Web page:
Categories
Christian Living encouragement

Life Parade

I live in a small farming town in Southwest Oklahoma. There are 800 souls, one convenience store and a corner cafe. We have a few other businesses, including a new Dollar General (woo-hoo!), but you get the picture.

One of the biggest events in our town is the annual Christmas parade. There are custom made floats, tractors, antique cars and plenty of horses.

But lots of folks on horse back means plops on the parade route. (If you know what I mean.) And no matter how great the festivities, it’s hard to ignore the manure trailing down the middle of main street. This line of “used oats” is often in the camera shot of our local TV news coverage, much to our mayor’s chagrin.

But—like with most things—the good outweighs the bad. The Christmas parade provides a splendid opportunity for our whole community to come together. In the big picture, who minds a little manure?


Job was a guy in the Bible who had a lot more good in his life than bad. Until he didn’t. You know the story. He lost almost everything overnight: his livestock and crops, even his children. GONE. All he had left was his life, a pessimistic wife and a few ‘friends’ who came to cross examine him.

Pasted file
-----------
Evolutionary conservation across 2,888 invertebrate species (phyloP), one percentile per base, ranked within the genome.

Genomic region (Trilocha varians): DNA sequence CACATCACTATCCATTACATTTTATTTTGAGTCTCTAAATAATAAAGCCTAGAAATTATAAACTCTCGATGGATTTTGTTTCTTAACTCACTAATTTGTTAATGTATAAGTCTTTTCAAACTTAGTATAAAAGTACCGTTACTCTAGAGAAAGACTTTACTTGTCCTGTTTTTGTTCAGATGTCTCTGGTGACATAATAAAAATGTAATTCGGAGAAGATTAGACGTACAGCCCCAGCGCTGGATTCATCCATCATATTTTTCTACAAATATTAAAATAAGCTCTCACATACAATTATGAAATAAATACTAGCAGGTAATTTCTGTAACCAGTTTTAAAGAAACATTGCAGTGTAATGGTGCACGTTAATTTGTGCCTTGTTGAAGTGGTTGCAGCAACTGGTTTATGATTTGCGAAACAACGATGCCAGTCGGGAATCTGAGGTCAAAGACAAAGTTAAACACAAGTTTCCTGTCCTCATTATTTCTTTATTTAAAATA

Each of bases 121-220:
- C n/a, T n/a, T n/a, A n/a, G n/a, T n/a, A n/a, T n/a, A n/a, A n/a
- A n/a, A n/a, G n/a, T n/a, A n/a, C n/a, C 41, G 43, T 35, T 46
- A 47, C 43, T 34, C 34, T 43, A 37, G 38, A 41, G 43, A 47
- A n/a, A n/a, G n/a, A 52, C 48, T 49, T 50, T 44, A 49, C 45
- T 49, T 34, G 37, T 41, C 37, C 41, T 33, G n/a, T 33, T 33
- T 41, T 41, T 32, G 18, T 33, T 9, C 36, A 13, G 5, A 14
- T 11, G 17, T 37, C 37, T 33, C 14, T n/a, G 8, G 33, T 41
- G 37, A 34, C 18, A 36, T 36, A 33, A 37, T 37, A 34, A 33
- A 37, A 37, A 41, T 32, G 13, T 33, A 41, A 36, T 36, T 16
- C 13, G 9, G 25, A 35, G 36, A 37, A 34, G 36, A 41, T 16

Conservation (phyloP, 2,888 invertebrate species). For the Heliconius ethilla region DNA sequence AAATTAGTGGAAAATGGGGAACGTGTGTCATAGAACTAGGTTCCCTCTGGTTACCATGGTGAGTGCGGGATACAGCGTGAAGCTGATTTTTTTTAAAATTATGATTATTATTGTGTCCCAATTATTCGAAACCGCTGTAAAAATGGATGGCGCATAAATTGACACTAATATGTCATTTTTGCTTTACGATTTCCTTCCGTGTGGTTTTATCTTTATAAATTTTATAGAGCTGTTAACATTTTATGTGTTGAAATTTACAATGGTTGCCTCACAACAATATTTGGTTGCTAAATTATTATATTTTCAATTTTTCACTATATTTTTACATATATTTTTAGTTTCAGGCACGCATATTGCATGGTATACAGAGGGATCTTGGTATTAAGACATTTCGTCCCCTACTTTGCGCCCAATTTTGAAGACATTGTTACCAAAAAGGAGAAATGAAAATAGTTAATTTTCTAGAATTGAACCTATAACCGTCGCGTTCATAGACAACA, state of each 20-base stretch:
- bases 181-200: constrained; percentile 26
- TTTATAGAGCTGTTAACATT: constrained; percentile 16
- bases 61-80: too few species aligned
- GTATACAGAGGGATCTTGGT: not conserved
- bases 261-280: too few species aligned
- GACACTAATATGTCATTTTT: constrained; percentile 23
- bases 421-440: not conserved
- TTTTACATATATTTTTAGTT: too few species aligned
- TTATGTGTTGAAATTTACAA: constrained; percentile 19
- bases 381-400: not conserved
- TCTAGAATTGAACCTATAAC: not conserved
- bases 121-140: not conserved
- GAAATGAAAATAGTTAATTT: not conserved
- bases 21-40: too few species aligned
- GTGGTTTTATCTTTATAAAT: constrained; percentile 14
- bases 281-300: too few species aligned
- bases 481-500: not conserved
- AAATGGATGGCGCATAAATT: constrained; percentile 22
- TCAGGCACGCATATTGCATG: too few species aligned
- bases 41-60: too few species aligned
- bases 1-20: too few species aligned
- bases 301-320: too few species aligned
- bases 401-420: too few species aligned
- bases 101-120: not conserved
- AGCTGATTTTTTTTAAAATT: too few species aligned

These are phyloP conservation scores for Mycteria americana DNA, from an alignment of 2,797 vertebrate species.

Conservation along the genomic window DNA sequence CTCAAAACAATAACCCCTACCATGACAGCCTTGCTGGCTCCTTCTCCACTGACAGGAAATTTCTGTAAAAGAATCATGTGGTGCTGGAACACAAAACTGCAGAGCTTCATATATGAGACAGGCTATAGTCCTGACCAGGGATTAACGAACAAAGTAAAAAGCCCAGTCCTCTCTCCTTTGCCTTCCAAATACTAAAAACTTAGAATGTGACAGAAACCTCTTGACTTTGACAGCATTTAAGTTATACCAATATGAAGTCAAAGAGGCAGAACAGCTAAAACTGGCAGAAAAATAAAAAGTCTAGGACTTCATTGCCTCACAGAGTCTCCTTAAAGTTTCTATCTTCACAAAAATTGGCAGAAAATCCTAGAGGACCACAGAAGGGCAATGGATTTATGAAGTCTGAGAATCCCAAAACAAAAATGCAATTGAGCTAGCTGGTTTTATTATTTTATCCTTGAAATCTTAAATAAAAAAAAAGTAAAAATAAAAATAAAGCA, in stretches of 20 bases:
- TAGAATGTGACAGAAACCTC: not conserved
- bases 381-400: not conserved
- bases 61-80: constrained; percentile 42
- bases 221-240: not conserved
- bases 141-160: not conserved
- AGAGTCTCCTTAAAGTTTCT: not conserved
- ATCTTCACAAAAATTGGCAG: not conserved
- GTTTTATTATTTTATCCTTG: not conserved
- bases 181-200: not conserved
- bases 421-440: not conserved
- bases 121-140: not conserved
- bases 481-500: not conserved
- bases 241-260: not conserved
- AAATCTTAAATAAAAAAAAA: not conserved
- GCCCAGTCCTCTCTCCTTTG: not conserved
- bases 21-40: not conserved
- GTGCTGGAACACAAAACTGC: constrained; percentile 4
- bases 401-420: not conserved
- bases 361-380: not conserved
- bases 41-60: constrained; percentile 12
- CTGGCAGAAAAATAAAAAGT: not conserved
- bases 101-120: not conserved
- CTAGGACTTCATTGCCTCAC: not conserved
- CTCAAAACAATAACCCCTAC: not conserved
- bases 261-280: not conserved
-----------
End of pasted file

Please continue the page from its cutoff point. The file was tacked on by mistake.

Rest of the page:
Yet what did Job say when he learned of his losses? “The Lord gave and the Lord has taken away; may the name of the Lord be praised.” (Job 1:21b -NIV) And what did he tell his wife when she told him he should, “Curse God and die?” He replied, “Shall we accept good from God, and not trouble?” (Job 2:10 NIV)

As the old saying goes, “Into every life some plops must drop.” Okay, maybe I changed that up a little.🥸 Yet in this matter, many Christians today aren’t interested in learning the patience and wisdom of Job. We like our roses without thorns, thank you. But what if the best way to get there is to turn those thorns INTO roses?

One of my favorite “thorns to roses” moments in the Bible occurs in Jeremiah 29. God sends a letter (via Jeremiah) to the exiled Israelites living in Babylon. In a nutshell, He says: “I sent you to Babylon, but I want you to prosper there. Build houses, and plant gardens. Marry and have sons and daughters.”

In other words, make the good outweigh the bad. Here’s my favorite part:

“Also, seek the peace and prosperity of the city to which I have carried you into exile. Pray to the Lord for it, because if it prospers, you too will prosper.” (Jeremiah 29:7 NIV)”

So, brave reader, whatever our “parade” is—yours and mine—we’d best pray to the Lord for it. Because if it prospers, so will we. And when there’s more good than bad, nobody minds a little manure.

But watch your step if you cross Main street.


Photo by picjumbo.com on Pexels.com

Categories
Christian Living Repentance

The Holy North Face

Have you heard the one about the guy who washed his hands too much during the pandemic?

Repentance is like that. Cleansing of sin reveals answers from God

A church where I once served held a unique series of revival meetings. Our pastor called it a “solemn assembly.” One like good king Jehosophat proclaimed for Judah in 2 Chronicles 20:1-34.